The wreck is an impressive structure that you can explore, however penetration is only suitable for fully qualified divers. The exterior creates an interesting site with many holds and hatches that you can look into. Austin Smith’s memory has been honored by the abundance of marine life that live on and around the wreck. Impressive corals, sea fans and sea sponges adorn the structure, however keep a look out for the fire corals. Coming in contact with them is an unpleasant experience.
The superb, year-round 100 ft (30m) visibility allows you to easily spot the resident barracuda, angelfish, parrotfish and grouper. As with all great Bahamian dives, this is another great opportunity to observe reef sharks, this time swimming in and around the wreck.
The Berries are a chain of 30 small cays, 35 miles (55 km) north of Nassau. Apart from spotting millionaires relaxing on their private islands, the Berry Islands are worth a visit for scuba diving. Strong conservation programs have led to the islands being one of the most biologically diverse regions of the Bahamas; this is said to be the game fish capital, with plenty of marlin in the waters, as well as pilot whales. There are plenty of shallow reefs close to shore, but steep drop offs lend quick access to the depths where you can find plenty of caverns and walls. The Berry Islands are also one of the best locations to witness the important grouper spawning in late January/early February, when shoals of up to 30,000 strong gather together.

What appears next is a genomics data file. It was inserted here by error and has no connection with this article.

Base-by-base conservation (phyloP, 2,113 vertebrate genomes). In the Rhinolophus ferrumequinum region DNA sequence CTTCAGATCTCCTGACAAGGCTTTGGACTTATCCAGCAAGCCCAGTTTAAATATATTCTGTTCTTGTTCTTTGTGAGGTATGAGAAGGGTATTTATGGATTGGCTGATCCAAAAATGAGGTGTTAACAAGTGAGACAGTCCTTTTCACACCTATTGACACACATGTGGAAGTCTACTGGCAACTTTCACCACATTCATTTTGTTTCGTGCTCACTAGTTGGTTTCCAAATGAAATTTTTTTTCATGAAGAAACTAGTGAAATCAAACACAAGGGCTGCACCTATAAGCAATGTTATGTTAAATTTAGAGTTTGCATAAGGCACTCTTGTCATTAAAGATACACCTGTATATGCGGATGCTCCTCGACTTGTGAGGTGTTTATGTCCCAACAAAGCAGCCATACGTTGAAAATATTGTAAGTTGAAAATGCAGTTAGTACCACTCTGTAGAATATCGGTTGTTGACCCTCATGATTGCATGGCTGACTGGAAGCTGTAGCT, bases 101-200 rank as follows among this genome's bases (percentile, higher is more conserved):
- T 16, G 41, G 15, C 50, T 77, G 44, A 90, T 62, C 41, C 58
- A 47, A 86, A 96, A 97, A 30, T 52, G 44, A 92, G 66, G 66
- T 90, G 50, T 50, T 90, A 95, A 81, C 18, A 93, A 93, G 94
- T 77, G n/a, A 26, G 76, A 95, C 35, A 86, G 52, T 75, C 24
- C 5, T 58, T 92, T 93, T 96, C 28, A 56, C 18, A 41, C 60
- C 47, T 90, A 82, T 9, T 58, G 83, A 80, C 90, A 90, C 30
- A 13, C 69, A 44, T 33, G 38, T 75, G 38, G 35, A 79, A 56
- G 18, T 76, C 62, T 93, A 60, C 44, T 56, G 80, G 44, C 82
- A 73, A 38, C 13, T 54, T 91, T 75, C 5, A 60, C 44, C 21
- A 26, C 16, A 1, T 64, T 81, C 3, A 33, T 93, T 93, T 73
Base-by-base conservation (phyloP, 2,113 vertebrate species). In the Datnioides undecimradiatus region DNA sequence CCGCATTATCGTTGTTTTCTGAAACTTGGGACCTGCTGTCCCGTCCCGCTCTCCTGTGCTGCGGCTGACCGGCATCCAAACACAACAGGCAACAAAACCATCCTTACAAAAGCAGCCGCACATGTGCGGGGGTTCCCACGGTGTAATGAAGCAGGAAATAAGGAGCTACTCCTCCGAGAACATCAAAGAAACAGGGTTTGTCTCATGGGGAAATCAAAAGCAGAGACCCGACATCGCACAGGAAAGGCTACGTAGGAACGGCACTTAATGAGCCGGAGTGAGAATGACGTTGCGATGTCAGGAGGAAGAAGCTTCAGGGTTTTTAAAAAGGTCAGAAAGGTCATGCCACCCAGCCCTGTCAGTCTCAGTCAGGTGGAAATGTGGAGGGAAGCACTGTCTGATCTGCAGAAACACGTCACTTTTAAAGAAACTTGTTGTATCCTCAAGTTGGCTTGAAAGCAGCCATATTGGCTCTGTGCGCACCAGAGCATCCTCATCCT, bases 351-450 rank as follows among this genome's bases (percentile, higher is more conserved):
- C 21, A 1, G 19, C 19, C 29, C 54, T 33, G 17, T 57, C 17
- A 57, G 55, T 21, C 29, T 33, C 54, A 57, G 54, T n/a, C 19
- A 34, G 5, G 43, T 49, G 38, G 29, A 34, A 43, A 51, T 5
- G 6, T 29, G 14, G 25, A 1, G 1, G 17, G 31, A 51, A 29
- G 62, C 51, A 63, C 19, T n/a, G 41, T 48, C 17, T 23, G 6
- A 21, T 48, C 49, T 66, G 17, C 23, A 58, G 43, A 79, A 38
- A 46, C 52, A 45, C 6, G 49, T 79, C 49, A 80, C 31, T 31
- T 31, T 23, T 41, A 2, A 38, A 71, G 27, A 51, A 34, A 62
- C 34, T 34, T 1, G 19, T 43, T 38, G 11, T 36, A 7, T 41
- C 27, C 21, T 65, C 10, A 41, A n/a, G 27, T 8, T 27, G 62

This tiny island group offers some of the most spectacular diving in the country, if sharks are on your bucket list. The Biminis location on the very edge of the Gulf Stream makes it an ideal hunting ground and nursery site for some of the ocean’s largest predators. such as tiger, blacktip and blacknose sharks, as well as blue marlin, wahoo, swordfish and bluefin tuna. But perhaps the greatest attraction are the frequent encounters with great hammerhead sharks – almost unheard of anywhere else in the world. Almost as impressive is the baited dive at Bull Run, where can come face-to-face with notorious bull sharks.
The rich and clear waters also offer a great range of options, such as coral reefs, walls, caverns and blue holes, and some of the Bahamas popular wreck dive sites such as The Sapona and Bimini Barge. Here you can find plenty of turtles, stingrays, groupers, and dolphins; all at home among the vibrant marine world of Bimini.